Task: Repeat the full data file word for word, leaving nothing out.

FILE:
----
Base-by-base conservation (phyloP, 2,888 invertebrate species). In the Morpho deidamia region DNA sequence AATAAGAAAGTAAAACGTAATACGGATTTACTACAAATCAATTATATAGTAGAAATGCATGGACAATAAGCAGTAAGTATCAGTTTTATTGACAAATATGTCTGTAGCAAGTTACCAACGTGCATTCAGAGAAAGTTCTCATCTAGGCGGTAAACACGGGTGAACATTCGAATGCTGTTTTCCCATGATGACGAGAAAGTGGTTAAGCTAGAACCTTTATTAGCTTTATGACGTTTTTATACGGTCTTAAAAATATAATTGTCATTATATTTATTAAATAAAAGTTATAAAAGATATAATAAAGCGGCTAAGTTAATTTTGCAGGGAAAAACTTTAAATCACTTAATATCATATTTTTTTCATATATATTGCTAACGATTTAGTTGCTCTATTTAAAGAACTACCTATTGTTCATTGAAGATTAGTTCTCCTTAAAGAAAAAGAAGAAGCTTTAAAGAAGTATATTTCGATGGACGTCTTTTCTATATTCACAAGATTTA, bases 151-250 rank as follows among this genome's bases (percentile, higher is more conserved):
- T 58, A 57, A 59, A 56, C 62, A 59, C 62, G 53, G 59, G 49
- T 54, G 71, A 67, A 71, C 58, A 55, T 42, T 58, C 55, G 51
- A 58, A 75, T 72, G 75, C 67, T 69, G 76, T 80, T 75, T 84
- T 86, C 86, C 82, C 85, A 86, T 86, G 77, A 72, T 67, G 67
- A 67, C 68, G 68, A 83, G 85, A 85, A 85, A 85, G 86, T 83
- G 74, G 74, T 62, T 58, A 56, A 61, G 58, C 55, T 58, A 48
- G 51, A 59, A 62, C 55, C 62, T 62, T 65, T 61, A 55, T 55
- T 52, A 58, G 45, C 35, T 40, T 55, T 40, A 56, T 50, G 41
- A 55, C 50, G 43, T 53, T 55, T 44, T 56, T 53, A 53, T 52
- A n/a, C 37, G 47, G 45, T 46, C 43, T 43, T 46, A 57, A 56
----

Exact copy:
Base-by-base conservation (phyloP, 2,888 invertebrate species). In the Morpho deidamia region DNA sequence AATAAGAAAGTAAAACGTAATACGGATTTACTACAAATCAATTATATAGTAGAAATGCATGGACAATAAGCAGTAAGTATCAGTTTTATTGACAAATATGTCTGTAGCAAGTTACCAACGTGCATTCAGAGAAAGTTCTCATCTAGGCGGTAAACACGGGTGAACATTCGAATGCTGTTTTCCCATGATGACGAGAAAGTGGTTAAGCTAGAACCTTTATTAGCTTTATGACGTTTTTATACGGTCTTAAAAATATAATTGTCATTATATTTATTAAATAAAAGTTATAAAAGATATAATAAAGCGGCTAAGTTAATTTTGCAGGGAAAAACTTTAAATCACTTAATATCATATTTTTTTCATATATATTGCTAACGATTTAGTTGCTCTATTTAAAGAACTACCTATTGTTCATTGAAGATTAGTTCTCCTTAAAGAAAAAGAAGAAGCTTTAAAGAAGTATATTTCGATGGACGTCTTTTCTATATTCACAAGATTTA, bases 151-250 rank as follows among this genome's bases (percentile, higher is more conserved):
- T 58, A 57, A 59, A 56, C 62, A 59, C 62, G 53, G 59, G 49
- T 54, G 71, A 67, A 71, C 58, A 55, T 42, T 58, C 55, G 51
- A 58, A 75, T 72, G 75, C 67, T 69, G 76, T 80, T 75, T 84
- T 86, C 86, C 82, C 85, A 86, T 86, G 77, A 72, T 67, G 67
- A 67, C 68, G 68, A 83, G 85, A 85, A 85, A 85, G 86, T 83
- G 74, G 74, T 62, T 58, A 56, A 61, G 58, C 55, T 58, A 48
- G 51, A 59, A 62, C 55, C 62, T 62, T 65, T 61, A 55, T 55
- T 52, A 58, G 45, C 35, T 40, T 55, T 40, A 56, T 50, G 41
- A 55, C 50, G 43, T 53, T 55, T 44, T 56, T 53, A 53, T 52
- A n/a, C 37, G 47, G 45, T 46, C 43, T 43, T 46, A 57, A 56